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Congress Gets Resolution for Action on Iraq

Capitol: Bush seeks sweeping powers, including use of force, to disarm Baghdad. Hussein, in a statement to the U.N., accuses the U.S. of ulterior motives.


WASHINGTON — President Bush asked Congress on Thursday to authorize sweeping powers--including the use of force, if needed--to disarm Iraq and possibly oust the government in Baghdad. He also bluntly warned the United Nations that Washington will act if the world body fails to ensure that Iraq surrenders any weapons of mass destruction.

The White House sent its draft resolution to Congress as Iraqi President Saddam Hussein, in a statement read at the U.N., said his country no longer has any such weapons. Hussein charged that the United States has other motives in pushing its case against Iraq.

"The U.S. administration wants to destroy Iraq in order to control Middle East oil--and consequently control the politics as well as the oil and economic policies of the whole world," Hussein said in the statement read by Iraqi Foreign Minister Naji Sabri to the General Assembly.

The Bush administration, faced with domestic questions and international dissent about how far to go in confronting Iraq, dismissed Hussein's statements as nonsense. Bush described it as "the same old song and dance" the world has heard since the Persian Gulf War ended in 1991.

The White House's proposed resolution cited a litany of threats posed by Iraq--from its past use of chemical weapons and internal repression to the alleged presence of Al Qaeda members within its borders--to justify the request for Bush to have "all means that he determines to be appropriate, including force," to respond.

"If you want to keep the peace, you've got to have the authorization to use force," Bush told reporters in the Oval Office after talks with his foreign policy team. The resolution, he added, is "a chance for Congress to say, 'We support the administration's ability to keep the peace.' That's what this is all about."

Lawmakers predicted that a form of the resolution would pass, though some may push for significant wording changes. Several Democrats expressed concern that the White House version was too broad.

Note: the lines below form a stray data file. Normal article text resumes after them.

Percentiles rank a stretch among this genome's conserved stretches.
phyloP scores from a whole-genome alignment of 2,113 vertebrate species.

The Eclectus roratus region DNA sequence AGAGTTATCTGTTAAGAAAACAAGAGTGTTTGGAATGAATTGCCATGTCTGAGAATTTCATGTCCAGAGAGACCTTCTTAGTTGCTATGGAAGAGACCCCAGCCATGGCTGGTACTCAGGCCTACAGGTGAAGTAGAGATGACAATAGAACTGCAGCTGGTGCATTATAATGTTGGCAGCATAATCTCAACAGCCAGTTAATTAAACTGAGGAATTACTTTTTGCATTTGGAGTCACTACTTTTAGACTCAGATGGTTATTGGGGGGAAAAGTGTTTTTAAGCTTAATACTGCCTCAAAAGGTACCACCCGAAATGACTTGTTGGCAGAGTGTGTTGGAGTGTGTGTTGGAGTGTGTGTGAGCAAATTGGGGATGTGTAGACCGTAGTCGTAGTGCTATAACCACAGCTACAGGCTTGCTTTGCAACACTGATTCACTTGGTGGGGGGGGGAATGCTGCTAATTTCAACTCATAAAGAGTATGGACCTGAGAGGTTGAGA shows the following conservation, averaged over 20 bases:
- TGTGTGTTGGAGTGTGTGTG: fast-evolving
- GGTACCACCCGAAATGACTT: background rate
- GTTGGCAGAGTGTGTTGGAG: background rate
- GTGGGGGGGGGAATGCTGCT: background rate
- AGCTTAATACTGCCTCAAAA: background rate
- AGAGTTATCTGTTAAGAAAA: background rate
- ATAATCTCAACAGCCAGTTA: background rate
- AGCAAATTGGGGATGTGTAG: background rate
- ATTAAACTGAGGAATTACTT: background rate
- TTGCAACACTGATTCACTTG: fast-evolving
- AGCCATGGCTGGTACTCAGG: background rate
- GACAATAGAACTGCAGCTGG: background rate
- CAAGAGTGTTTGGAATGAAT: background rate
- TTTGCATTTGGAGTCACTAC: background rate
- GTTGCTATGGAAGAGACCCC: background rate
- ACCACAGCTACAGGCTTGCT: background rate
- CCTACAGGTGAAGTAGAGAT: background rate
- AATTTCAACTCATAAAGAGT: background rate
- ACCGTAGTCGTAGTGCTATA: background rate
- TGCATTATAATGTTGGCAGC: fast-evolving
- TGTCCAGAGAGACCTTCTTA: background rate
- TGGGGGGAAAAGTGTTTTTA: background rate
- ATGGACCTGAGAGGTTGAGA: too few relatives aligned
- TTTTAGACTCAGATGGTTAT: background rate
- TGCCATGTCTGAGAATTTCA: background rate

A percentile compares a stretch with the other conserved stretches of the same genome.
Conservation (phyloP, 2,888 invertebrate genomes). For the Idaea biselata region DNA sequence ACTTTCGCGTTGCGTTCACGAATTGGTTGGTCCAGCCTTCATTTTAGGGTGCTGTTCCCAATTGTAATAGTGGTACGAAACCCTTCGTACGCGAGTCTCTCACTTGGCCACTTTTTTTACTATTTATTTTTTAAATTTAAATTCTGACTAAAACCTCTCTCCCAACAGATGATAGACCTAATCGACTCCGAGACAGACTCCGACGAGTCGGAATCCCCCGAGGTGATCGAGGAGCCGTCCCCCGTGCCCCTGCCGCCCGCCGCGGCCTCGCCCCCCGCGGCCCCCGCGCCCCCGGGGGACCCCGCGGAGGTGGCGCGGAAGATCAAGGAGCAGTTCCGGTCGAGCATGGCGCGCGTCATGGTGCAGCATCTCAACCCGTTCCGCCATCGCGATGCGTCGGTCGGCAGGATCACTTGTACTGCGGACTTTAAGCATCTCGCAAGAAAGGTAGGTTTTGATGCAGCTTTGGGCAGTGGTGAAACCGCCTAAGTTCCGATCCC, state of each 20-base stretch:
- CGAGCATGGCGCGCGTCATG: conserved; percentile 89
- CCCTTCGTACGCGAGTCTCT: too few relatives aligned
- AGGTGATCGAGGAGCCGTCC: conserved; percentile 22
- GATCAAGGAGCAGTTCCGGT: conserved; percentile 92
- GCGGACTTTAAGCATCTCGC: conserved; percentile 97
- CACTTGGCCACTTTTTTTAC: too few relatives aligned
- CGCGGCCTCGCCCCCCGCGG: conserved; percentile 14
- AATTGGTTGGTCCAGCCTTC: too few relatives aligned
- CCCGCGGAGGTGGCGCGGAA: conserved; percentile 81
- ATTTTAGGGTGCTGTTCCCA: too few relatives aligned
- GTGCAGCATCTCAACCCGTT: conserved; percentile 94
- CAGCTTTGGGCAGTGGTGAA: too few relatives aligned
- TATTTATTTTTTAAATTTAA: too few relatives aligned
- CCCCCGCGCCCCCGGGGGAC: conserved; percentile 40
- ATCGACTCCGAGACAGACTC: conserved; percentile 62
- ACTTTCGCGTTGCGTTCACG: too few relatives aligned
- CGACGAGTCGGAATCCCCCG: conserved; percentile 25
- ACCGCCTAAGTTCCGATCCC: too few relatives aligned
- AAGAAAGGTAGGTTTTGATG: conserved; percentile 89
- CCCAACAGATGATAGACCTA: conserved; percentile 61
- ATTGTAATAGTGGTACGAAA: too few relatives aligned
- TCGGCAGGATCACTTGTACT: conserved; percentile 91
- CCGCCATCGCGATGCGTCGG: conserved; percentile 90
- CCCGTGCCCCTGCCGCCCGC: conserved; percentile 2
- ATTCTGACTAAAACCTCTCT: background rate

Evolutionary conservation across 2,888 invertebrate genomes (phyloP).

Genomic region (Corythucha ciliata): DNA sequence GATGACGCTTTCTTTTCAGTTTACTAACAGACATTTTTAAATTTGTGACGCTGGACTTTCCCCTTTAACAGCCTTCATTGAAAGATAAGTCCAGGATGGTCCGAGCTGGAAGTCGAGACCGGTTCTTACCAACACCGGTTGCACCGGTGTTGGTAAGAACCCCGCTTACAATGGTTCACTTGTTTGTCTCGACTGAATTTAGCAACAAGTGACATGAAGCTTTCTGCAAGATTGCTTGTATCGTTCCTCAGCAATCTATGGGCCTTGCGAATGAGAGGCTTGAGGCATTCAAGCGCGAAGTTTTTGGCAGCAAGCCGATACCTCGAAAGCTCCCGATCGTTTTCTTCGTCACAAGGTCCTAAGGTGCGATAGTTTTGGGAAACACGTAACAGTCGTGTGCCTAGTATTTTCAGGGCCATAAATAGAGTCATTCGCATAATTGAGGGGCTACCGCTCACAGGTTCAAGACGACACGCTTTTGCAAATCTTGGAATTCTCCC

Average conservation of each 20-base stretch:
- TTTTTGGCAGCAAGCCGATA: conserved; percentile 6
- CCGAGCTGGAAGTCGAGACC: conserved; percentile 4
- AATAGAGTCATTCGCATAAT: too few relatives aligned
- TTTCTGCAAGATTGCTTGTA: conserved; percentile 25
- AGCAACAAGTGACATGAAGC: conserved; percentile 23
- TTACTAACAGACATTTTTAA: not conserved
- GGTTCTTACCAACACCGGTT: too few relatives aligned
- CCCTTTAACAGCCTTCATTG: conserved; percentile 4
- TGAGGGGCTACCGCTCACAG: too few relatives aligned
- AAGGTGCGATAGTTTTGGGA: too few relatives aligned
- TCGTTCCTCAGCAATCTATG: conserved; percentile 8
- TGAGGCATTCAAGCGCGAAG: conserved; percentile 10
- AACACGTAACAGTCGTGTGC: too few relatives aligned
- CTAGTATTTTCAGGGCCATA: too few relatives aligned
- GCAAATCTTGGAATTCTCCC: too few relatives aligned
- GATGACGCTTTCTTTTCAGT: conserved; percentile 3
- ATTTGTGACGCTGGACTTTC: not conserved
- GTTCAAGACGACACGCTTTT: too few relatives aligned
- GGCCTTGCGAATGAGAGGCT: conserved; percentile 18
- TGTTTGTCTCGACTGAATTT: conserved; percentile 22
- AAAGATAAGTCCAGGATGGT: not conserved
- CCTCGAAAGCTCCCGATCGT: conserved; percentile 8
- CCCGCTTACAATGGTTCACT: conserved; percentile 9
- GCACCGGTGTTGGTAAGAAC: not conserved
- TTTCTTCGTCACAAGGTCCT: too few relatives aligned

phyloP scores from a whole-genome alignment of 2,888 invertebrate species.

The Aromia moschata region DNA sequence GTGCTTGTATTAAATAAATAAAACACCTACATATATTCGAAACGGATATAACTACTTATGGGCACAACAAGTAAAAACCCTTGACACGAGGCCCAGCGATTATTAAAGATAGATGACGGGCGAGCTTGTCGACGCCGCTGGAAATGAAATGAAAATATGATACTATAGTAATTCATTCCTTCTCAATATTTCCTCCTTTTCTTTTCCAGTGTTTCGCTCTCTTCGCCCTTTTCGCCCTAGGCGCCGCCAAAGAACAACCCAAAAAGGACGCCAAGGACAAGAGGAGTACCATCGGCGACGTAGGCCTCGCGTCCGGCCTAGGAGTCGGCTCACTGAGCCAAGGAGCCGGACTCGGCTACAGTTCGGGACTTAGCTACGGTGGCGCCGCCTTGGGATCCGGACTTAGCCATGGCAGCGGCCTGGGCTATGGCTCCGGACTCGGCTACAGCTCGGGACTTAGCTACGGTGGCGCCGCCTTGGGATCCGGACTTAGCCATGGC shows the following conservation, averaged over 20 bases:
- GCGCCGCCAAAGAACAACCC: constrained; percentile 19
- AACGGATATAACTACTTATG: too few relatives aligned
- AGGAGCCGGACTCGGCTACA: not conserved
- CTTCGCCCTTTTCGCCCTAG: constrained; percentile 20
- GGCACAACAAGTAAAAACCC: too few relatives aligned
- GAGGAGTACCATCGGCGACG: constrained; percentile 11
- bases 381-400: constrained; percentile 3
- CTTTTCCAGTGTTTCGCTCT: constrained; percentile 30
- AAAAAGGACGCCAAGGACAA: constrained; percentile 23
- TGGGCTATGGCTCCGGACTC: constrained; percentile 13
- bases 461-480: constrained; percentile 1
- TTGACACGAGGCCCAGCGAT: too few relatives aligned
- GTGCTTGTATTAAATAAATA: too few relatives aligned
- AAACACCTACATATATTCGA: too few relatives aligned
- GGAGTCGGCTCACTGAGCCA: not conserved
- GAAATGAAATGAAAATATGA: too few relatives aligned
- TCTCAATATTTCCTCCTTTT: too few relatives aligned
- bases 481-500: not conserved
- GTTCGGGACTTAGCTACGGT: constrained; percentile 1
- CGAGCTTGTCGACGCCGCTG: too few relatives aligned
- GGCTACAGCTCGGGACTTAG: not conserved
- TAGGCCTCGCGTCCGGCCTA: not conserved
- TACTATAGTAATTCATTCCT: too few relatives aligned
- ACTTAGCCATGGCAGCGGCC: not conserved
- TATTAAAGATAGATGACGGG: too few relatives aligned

In another signal of his determination to plow ahead, the president issued a firm warning to the U.N. about American intentions to confront Iraq.

"The U.N. Security Council must work with the United States and Britain and other concerned parties to send a clear message that we expect [Hussein] to disarm," he said. "And if the United Nations Security Council won't deal with the problem, the United States and some of our friends will."

The resolution and the president's combative words represented a White House effort to recapture the initiative in its face-off with Iraq. Bush appeared to have seized control of the debate with a speech to the U.N. last week, as he called for the world to force Iraq to disarm and live up to other international demands. But the drive for a tough U.N. stance toward Iraq met new resistance when Hussein agreed Monday to allow weapons inspectors to return to his country for the first time in four years.

At a White House briefing, a senior administration official who requested anonymity said the resolution was drafted to provide Bush with the broadest possible authority. But she pledged that the president would continue to consult with Congress on the Iraq issue even after a resolution passes.

The resolution is expected to be voted on within a few weeks, before Congress adjourns ahead of November elections.

"It will pass overwhelmingly," said Sen. John McCain (R-Ariz.). He predicted that the reservations expressed by some Democrats would vanish by the time of a vote.

Rep. Norman D. Dicks of Washington state, a senior Democrat on the House Defense Appropriations Committee, joined in quickly backing the resolution. "I think we have no choice but to have the strongest support possible for the president's efforts here," he said after a White House breakfast Thursday.

But other key Democrats were either cautious or openly critical, with many saying the resolution should be rewritten to narrow its focus.

The draft authorizes the president to use the military to enforce U.N. resolutions, defend U.S. national security interests and "restore international peace and security in the region."

"What exactly does that mean? If some Security Council resolutions are not met, and let's say [the Iraqis] don't return Kuwaiti prisoners, do we go to war?" asked Sen. Dianne Feinstein (D-Calif.). "I don't believe this resolution is going to fly through the Senate."

Several lawmakers expressed concern that the reference to stabilizing the region would give Bush license to use force outside Iraq.

"I am for a generous grant of authority to the president in dealing with Iraq and Saddam Hussein," said Sen. Evan Bayh (D-Ind.). "If you are going beyond Iraq, then I think we need to have a little more scrutiny."

A small band of liberal Democrats said they would oppose the resolution. Sen. Russell D. Feingold (D-Wis.) called the draft "a nonstarter" and "an affront to the Constitution" because it would authorize such open-ended powers to the president.

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